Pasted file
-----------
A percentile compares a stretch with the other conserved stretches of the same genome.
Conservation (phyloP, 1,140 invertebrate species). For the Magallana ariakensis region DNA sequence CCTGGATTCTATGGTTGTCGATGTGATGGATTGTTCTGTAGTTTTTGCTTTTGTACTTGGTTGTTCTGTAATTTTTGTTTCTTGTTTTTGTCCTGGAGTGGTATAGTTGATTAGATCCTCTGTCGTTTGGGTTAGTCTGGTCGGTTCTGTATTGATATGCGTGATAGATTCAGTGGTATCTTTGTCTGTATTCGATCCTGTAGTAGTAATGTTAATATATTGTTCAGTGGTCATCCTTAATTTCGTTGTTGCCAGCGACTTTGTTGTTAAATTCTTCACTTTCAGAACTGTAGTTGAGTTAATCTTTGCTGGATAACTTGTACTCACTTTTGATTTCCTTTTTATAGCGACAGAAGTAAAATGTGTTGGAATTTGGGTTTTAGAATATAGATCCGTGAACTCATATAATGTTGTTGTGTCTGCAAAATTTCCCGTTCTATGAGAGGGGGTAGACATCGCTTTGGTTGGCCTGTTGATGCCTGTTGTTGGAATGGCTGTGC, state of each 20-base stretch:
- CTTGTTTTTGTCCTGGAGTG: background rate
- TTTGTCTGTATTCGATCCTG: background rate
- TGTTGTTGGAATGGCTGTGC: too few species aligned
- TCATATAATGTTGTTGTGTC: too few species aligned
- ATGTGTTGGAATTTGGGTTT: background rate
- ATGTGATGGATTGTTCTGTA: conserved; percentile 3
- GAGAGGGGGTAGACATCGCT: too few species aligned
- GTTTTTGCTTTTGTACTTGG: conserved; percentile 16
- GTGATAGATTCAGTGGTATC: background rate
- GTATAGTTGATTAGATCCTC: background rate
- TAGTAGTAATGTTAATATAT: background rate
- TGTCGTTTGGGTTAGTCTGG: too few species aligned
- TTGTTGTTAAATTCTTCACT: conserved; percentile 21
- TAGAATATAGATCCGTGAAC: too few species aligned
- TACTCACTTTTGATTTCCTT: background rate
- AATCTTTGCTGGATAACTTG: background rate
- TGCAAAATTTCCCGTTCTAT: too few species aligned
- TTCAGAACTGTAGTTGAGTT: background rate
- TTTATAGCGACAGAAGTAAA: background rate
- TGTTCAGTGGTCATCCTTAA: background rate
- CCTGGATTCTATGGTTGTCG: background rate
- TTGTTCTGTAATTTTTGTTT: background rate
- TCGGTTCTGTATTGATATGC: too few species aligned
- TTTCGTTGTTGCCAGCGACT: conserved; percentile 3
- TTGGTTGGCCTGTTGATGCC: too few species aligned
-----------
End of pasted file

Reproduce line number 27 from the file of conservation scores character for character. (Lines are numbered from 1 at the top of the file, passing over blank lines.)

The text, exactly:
- TTGGTTGGCCTGTTGATGCC: too few species aligned